The Flower of Evil (La Fleur du Mal)

Written by:
Arthur Lazere
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As the main titles run, director Claude Chabrol delivers a long tracking shot, his camera arriving at a Bordeaux mansion, glancing first at a maid setting the dinner table, then climbing the stairs and peering into the second floor bedrooms. In one, a woman sits on the floor, her head cast down. In another lies a bloody corpse.

The opening sets a mood of mystery that is thoroughly absent from the rest of this, Chabrol’s 50th film. While the prelude was set a generation ago, it’s events are disclosed rather matter-of-factly in the course of the film, the balance of which takes place in the present. The house belongs to Aunt Line (Suzanne Flon), who, years ago, was acquitted of the murder of her father (the main title scene), a Nazi sympathizer who was involved in deporting Jews to the camps and worked against the French resistance. Line also held her father responsible for the death of her beloved brother, a member of the resistance.

In addition to Aunt Line, the present day household consists of her niece, Anne (Nathalie Baye), a charming politician running for mayor of the town; her second husband, Gerard (Bernard Lecoq), a womanizer and an entrepreneur with a pharmacy and a (perhaps shady) medical lab; and Anne’s daughter by a previous marriage, Michele (Melanie Doutey), a college student.

Anne and Gerard both lost their first spouses in an automobile accident, after which they married–a pattern of family intermarriage that also can be traced to earlier generations. Thus, Gerard’s son, Francois (Benoit Magimel), an attorney, is both first cousin and step-brother to the beauteous Michele; they are in love. (The possibility of an even more incestuous relationship is suggested as well.)

The key to what plot movement there is here is an anonymous letter that is circulated in the town, a hit-piece against Anne’s campaign which rehashes the Nazi connection and the death of Line’s father. Suspicion as to the source of the letter shifts from one character to another, exposing a general texture of distrust, even within the family. But the letter is a loose strand, really, a device for exposition of the past events (along with Aunt Line’s moments of regressing into memory).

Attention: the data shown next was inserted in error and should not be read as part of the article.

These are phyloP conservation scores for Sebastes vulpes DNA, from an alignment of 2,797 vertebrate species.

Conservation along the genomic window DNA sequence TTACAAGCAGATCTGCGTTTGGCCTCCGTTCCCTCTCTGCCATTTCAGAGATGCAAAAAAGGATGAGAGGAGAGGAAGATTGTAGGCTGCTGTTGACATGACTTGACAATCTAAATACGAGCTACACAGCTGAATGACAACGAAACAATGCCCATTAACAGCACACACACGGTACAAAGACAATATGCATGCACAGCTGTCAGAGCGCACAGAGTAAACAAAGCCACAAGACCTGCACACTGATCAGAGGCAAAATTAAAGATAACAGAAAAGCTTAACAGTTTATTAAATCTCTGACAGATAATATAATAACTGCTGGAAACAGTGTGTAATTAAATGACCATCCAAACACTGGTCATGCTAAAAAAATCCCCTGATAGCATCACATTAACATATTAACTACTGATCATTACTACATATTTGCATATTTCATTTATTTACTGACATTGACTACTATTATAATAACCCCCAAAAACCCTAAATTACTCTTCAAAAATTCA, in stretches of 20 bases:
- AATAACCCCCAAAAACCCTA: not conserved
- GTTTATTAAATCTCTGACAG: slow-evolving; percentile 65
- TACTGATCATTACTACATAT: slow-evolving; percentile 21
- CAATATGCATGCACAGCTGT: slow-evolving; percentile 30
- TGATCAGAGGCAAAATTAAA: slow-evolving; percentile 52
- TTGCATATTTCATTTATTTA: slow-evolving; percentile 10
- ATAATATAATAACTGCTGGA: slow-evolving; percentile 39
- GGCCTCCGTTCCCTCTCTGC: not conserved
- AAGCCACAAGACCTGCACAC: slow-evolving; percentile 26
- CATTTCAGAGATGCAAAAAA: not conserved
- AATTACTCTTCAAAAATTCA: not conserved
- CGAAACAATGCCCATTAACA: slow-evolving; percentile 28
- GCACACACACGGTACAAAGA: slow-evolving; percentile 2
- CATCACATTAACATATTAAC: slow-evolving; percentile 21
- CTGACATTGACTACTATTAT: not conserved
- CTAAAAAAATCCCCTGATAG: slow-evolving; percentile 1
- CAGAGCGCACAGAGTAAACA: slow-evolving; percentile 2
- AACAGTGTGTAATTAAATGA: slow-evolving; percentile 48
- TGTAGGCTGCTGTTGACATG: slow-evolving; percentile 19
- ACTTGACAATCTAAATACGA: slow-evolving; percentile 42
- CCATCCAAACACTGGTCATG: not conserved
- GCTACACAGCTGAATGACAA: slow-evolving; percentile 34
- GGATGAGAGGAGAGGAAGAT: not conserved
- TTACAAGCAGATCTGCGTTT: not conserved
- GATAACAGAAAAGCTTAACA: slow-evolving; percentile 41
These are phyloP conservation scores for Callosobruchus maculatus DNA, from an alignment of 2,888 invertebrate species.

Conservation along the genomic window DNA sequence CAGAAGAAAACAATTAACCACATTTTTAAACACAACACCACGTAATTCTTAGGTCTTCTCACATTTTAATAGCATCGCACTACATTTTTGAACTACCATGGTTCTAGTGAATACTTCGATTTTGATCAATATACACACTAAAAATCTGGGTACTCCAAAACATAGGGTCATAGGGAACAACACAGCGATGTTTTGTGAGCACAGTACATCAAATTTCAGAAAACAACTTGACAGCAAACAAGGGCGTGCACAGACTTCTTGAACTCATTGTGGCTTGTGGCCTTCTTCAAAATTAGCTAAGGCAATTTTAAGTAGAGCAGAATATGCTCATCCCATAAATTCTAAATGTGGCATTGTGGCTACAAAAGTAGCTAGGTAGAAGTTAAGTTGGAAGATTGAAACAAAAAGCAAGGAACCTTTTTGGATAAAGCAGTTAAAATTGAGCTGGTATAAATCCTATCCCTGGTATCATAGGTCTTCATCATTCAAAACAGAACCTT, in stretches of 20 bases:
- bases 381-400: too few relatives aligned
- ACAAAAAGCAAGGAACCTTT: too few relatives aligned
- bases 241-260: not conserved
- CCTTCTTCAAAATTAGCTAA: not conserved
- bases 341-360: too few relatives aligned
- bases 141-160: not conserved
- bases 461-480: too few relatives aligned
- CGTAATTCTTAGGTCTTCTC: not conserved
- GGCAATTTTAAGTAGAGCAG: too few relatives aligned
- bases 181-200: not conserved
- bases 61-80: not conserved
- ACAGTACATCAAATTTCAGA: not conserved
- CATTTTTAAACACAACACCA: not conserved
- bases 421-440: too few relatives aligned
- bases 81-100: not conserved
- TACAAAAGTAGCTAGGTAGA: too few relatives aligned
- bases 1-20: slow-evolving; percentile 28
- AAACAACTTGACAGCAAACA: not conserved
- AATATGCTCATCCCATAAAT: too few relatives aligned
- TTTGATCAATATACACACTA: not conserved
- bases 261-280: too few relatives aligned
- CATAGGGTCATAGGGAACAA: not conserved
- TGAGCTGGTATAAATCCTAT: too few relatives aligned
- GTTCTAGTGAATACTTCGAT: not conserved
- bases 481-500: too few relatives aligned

There is a climactic act of violence, but the entire situation stretches credulity and seems largely tacked on to close the pattern of family history repeating, sort of an haute bourgeois Gallic Bad Seed. Indeed, the various threads of the story never coalesce into an integral whole. Nor is there a hint of suspense or even foreboding. Chabrol might as easily have been telling about a bridge tournament as about betrayal and murder. The misdeeds of the current victim seem trivial (if reprehensible, nonetheless) compared to those of his historical counterpart, rendering the contemporary story more prosaic than profound.

The observations of the mores and style of life of this group of characters, especially as contrasted with the poor folks whose votes Anne seeks, provide a modicum of interest. ("People have lived like hypocrites since the dawn of time. That’s what we call civilization.") That substance and the performances by an attractive and skilled group of actors keep the film from sinking entirely, but don’t save it from being a pale iteration of the director’s best work. Just a few years ago, Chabrol’s Merci pour le Chocolat took similar themes (confused family identities, murder in a wealthy family) and melded them into a chilling and perceptive film. Perhaps in #51, he will return to form.

Arthur Lazere

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